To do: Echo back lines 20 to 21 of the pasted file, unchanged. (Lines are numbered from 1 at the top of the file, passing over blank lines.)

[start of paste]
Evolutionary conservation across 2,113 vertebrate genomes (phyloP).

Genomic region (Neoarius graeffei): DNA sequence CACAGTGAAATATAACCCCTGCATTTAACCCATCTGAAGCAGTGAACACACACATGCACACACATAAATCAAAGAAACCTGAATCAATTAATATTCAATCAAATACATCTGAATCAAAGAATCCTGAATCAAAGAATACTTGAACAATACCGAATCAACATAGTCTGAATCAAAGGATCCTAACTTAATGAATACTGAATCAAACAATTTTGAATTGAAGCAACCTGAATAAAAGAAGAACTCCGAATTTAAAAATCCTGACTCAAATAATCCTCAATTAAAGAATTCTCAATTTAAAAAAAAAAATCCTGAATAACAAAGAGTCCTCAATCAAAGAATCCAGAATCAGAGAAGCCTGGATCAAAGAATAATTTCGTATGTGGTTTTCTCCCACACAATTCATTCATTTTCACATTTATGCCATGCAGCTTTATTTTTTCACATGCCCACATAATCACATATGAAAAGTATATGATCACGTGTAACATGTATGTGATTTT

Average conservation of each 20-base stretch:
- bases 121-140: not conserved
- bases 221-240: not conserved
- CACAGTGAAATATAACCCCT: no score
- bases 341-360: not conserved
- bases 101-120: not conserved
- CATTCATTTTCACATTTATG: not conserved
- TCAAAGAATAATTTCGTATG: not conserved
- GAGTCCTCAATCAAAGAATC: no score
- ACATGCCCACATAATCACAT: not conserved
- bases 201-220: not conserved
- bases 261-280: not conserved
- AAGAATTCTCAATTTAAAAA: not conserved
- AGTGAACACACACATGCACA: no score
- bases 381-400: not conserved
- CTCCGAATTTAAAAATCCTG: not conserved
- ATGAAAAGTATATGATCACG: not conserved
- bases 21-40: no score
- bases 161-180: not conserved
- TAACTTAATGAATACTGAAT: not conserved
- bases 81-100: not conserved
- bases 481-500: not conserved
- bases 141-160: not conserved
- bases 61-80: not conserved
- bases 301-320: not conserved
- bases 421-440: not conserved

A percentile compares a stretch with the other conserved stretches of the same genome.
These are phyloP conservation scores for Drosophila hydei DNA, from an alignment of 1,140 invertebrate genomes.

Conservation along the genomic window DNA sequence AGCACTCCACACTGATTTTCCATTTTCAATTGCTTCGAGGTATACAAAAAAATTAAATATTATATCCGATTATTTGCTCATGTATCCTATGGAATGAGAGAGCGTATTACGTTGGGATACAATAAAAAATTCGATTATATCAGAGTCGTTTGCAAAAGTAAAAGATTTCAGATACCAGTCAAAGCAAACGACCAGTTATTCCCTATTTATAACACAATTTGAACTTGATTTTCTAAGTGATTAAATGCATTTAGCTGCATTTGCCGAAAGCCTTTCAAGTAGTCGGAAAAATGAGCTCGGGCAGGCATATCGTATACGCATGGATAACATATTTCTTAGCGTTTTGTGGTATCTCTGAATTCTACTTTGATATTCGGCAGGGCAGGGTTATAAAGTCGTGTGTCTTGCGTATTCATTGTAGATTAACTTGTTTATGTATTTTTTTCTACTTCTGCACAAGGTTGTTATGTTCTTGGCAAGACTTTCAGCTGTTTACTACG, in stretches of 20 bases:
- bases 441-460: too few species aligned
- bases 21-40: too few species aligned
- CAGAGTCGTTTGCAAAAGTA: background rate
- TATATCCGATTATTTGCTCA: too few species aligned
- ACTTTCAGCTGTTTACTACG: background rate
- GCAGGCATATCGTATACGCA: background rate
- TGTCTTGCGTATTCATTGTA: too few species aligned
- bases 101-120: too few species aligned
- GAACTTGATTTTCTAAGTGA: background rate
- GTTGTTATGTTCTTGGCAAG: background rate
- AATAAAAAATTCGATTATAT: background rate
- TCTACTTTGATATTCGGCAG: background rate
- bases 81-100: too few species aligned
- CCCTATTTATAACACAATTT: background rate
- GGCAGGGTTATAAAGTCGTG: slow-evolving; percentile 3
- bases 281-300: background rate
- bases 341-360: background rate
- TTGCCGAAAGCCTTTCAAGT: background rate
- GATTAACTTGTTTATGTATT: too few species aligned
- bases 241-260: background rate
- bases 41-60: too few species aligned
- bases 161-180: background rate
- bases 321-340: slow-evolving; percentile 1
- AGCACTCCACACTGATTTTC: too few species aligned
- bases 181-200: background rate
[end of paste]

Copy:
- bases 21-40: no score
- bases 161-180: not conserved